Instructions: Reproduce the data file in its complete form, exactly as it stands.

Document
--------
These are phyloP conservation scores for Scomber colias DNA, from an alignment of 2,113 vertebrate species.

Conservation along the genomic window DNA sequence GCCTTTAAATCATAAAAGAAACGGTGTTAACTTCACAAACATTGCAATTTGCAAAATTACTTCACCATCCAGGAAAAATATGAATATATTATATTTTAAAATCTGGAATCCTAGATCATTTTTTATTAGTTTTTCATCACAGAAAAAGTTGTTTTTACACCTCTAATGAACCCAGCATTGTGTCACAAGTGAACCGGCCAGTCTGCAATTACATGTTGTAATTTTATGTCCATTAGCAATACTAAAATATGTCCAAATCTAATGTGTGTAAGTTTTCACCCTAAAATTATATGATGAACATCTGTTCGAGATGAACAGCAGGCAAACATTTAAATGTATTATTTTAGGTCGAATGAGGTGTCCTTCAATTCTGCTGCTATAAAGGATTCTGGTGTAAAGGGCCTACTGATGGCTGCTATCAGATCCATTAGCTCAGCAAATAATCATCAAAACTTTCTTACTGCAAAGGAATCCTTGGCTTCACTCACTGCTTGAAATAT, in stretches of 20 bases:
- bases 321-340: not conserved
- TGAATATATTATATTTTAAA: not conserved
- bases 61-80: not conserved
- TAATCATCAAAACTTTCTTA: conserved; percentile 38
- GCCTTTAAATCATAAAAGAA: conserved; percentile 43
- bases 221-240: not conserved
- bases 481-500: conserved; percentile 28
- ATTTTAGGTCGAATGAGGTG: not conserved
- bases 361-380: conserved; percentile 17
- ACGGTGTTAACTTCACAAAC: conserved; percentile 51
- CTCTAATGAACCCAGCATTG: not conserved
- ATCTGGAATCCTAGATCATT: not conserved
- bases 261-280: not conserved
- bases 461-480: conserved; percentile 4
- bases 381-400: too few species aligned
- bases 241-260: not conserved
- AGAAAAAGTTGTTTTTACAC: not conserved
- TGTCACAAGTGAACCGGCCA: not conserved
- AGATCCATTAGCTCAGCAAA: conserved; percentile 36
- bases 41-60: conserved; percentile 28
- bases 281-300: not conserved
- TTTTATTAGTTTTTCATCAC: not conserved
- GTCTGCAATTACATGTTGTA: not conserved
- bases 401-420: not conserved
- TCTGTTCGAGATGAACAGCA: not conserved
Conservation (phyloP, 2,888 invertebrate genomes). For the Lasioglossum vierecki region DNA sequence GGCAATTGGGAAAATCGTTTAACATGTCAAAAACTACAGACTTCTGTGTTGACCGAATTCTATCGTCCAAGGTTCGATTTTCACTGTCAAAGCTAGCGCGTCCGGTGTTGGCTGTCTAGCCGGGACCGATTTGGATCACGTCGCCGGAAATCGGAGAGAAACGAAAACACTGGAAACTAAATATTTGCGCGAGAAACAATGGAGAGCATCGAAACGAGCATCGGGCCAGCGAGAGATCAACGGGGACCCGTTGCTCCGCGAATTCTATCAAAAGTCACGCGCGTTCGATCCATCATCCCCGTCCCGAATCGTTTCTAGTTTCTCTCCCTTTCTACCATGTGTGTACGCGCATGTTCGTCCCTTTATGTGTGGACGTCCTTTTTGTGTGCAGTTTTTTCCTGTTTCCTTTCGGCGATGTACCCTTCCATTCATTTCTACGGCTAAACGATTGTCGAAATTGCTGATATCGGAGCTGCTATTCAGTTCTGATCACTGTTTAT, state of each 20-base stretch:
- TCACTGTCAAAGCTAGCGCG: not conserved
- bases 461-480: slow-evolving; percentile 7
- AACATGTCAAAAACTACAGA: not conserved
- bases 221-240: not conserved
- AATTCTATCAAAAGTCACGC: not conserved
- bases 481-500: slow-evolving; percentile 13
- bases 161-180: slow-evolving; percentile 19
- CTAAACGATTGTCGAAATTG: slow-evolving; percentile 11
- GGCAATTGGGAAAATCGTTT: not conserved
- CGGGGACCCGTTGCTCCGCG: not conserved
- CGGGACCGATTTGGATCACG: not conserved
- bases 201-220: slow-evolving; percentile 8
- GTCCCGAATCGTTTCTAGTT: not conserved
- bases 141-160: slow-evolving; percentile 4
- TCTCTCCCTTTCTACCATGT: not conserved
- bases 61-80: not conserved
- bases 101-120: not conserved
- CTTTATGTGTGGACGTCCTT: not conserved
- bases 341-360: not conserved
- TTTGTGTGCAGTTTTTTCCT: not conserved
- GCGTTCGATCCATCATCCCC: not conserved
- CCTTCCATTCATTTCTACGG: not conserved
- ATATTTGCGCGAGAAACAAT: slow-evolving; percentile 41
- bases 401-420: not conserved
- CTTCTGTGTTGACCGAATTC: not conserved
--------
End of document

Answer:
These are phyloP conservation scores for Scomber colias DNA, from an alignment of 2,113 vertebrate species.

Conservation along the genomic window DNA sequence GCCTTTAAATCATAAAAGAAACGGTGTTAACTTCACAAACATTGCAATTTGCAAAATTACTTCACCATCCAGGAAAAATATGAATATATTATATTTTAAAATCTGGAATCCTAGATCATTTTTTATTAGTTTTTCATCACAGAAAAAGTTGTTTTTACACCTCTAATGAACCCAGCATTGTGTCACAAGTGAACCGGCCAGTCTGCAATTACATGTTGTAATTTTATGTCCATTAGCAATACTAAAATATGTCCAAATCTAATGTGTGTAAGTTTTCACCCTAAAATTATATGATGAACATCTGTTCGAGATGAACAGCAGGCAAACATTTAAATGTATTATTTTAGGTCGAATGAGGTGTCCTTCAATTCTGCTGCTATAAAGGATTCTGGTGTAAAGGGCCTACTGATGGCTGCTATCAGATCCATTAGCTCAGCAAATAATCATCAAAACTTTCTTACTGCAAAGGAATCCTTGGCTTCACTCACTGCTTGAAATAT, in stretches of 20 bases:
- bases 321-340: not conserved
- TGAATATATTATATTTTAAA: not conserved
- bases 61-80: not conserved
- TAATCATCAAAACTTTCTTA: conserved; percentile 38
- GCCTTTAAATCATAAAAGAA: conserved; percentile 43
- bases 221-240: not conserved
- bases 481-500: conserved; percentile 28
- ATTTTAGGTCGAATGAGGTG: not conserved
- bases 361-380: conserved; percentile 17
- ACGGTGTTAACTTCACAAAC: conserved; percentile 51
- CTCTAATGAACCCAGCATTG: not conserved
- ATCTGGAATCCTAGATCATT: not conserved
- bases 261-280: not conserved
- bases 461-480: conserved; percentile 4
- bases 381-400: too few species aligned
- bases 241-260: not conserved
- AGAAAAAGTTGTTTTTACAC: not conserved
- TGTCACAAGTGAACCGGCCA: not conserved
- AGATCCATTAGCTCAGCAAA: conserved; percentile 36
- bases 41-60: conserved; percentile 28
- bases 281-300: not conserved
- TTTTATTAGTTTTTCATCAC: not conserved
- GTCTGCAATTACATGTTGTA: not conserved
- bases 401-420: not conserved
- TCTGTTCGAGATGAACAGCA: not conserved
Conservation (phyloP, 2,888 invertebrate genomes). For the Lasioglossum vierecki region DNA sequence GGCAATTGGGAAAATCGTTTAACATGTCAAAAACTACAGACTTCTGTGTTGACCGAATTCTATCGTCCAAGGTTCGATTTTCACTGTCAAAGCTAGCGCGTCCGGTGTTGGCTGTCTAGCCGGGACCGATTTGGATCACGTCGCCGGAAATCGGAGAGAAACGAAAACACTGGAAACTAAATATTTGCGCGAGAAACAATGGAGAGCATCGAAACGAGCATCGGGCCAGCGAGAGATCAACGGGGACCCGTTGCTCCGCGAATTCTATCAAAAGTCACGCGCGTTCGATCCATCATCCCCGTCCCGAATCGTTTCTAGTTTCTCTCCCTTTCTACCATGTGTGTACGCGCATGTTCGTCCCTTTATGTGTGGACGTCCTTTTTGTGTGCAGTTTTTTCCTGTTTCCTTTCGGCGATGTACCCTTCCATTCATTTCTACGGCTAAACGATTGTCGAAATTGCTGATATCGGAGCTGCTATTCAGTTCTGATCACTGTTTAT, state of each 20-base stretch:
- TCACTGTCAAAGCTAGCGCG: not conserved
- bases 461-480: slow-evolving; percentile 7
- AACATGTCAAAAACTACAGA: not conserved
- bases 221-240: not conserved
- AATTCTATCAAAAGTCACGC: not conserved
- bases 481-500: slow-evolving; percentile 13
- bases 161-180: slow-evolving; percentile 19
- CTAAACGATTGTCGAAATTG: slow-evolving; percentile 11
- GGCAATTGGGAAAATCGTTT: not conserved
- CGGGGACCCGTTGCTCCGCG: not conserved
- CGGGACCGATTTGGATCACG: not conserved
- bases 201-220: slow-evolving; percentile 8
- GTCCCGAATCGTTTCTAGTT: not conserved
- bases 141-160: slow-evolving; percentile 4
- TCTCTCCCTTTCTACCATGT: not conserved
- bases 61-80: not conserved
- bases 101-120: not conserved
- CTTTATGTGTGGACGTCCTT: not conserved
- bases 341-360: not conserved
- TTTGTGTGCAGTTTTTTCCT: not conserved
- GCGTTCGATCCATCATCCCC: not conserved
- CCTTCCATTCATTTCTACGG: not conserved
- ATATTTGCGCGAGAAACAAT: slow-evolving; percentile 41
- bases 401-420: not conserved
- CTTCTGTGTTGACCGAATTC: not conserved